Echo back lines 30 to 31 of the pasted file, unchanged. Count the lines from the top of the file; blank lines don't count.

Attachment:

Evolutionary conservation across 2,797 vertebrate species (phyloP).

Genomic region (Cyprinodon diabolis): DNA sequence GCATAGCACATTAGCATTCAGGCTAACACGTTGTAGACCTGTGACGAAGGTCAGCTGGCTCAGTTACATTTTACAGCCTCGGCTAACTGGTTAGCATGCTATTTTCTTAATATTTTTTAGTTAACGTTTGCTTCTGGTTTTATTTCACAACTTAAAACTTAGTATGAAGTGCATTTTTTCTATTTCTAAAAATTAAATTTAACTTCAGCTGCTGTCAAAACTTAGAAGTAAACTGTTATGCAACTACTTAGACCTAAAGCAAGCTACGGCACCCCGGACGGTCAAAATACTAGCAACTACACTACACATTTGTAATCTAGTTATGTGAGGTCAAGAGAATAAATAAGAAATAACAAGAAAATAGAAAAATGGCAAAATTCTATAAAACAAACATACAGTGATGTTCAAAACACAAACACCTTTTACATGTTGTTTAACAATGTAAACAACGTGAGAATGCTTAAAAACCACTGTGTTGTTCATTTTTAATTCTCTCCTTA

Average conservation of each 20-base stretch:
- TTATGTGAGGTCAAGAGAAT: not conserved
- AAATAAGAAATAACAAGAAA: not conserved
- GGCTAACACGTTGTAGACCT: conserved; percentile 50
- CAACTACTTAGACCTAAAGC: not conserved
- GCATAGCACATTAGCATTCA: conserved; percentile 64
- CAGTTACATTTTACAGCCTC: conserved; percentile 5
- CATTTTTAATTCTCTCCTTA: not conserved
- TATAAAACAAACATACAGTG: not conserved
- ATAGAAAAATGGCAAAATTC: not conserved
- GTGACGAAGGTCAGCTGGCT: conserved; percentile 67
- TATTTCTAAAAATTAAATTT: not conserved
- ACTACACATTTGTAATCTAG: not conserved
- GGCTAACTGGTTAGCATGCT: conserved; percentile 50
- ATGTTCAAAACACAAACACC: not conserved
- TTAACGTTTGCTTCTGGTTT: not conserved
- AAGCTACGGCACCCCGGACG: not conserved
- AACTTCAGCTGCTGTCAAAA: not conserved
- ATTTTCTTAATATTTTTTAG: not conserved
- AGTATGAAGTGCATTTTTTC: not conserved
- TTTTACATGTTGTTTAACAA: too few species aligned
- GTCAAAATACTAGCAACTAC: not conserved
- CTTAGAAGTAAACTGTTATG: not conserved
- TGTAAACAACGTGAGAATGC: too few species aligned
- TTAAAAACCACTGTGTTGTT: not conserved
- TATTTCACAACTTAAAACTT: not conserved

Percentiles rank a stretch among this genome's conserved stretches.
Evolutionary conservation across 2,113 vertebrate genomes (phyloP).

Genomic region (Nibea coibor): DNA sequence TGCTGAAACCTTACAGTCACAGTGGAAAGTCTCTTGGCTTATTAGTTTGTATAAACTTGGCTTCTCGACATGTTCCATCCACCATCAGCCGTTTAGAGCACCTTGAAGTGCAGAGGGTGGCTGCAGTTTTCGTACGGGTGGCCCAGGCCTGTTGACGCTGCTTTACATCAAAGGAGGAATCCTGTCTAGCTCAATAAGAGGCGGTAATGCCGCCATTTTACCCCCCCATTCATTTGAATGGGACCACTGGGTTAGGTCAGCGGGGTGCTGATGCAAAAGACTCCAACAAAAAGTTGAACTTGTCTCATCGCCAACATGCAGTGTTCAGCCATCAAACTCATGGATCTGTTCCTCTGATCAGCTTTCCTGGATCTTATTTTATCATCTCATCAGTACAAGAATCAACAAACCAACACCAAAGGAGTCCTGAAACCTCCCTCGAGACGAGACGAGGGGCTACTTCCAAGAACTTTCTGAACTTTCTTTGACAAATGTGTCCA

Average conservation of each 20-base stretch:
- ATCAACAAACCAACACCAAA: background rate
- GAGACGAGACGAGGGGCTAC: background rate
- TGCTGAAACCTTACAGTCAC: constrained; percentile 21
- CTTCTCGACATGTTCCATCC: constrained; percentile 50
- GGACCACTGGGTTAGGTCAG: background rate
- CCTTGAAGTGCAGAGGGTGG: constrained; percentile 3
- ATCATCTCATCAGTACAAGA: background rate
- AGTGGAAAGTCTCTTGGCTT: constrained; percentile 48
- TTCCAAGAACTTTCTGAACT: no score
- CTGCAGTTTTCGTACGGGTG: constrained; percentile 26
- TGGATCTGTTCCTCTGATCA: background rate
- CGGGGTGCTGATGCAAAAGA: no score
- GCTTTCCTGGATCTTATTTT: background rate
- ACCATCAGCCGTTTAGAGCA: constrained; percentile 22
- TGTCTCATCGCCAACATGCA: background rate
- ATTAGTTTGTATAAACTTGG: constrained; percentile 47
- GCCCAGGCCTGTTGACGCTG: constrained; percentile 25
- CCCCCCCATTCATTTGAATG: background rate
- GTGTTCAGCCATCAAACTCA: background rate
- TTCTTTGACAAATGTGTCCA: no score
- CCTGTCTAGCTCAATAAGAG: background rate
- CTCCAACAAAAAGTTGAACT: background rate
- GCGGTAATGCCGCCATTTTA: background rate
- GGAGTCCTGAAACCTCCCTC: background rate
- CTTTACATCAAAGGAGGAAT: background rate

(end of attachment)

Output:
Evolutionary conservation across 2,113 vertebrate genomes (phyloP).

Genomic region (Nibea coibor): DNA sequence TGCTGAAACCTTACAGTCACAGTGGAAAGTCTCTTGGCTTATTAGTTTGTATAAACTTGGCTTCTCGACATGTTCCATCCACCATCAGCCGTTTAGAGCACCTTGAAGTGCAGAGGGTGGCTGCAGTTTTCGTACGGGTGGCCCAGGCCTGTTGACGCTGCTTTACATCAAAGGAGGAATCCTGTCTAGCTCAATAAGAGGCGGTAATGCCGCCATTTTACCCCCCCATTCATTTGAATGGGACCACTGGGTTAGGTCAGCGGGGTGCTGATGCAAAAGACTCCAACAAAAAGTTGAACTTGTCTCATCGCCAACATGCAGTGTTCAGCCATCAAACTCATGGATCTGTTCCTCTGATCAGCTTTCCTGGATCTTATTTTATCATCTCATCAGTACAAGAATCAACAAACCAACACCAAAGGAGTCCTGAAACCTCCCTCGAGACGAGACGAGGGGCTACTTCCAAGAACTTTCTGAACTTTCTTTGACAAATGTGTCCA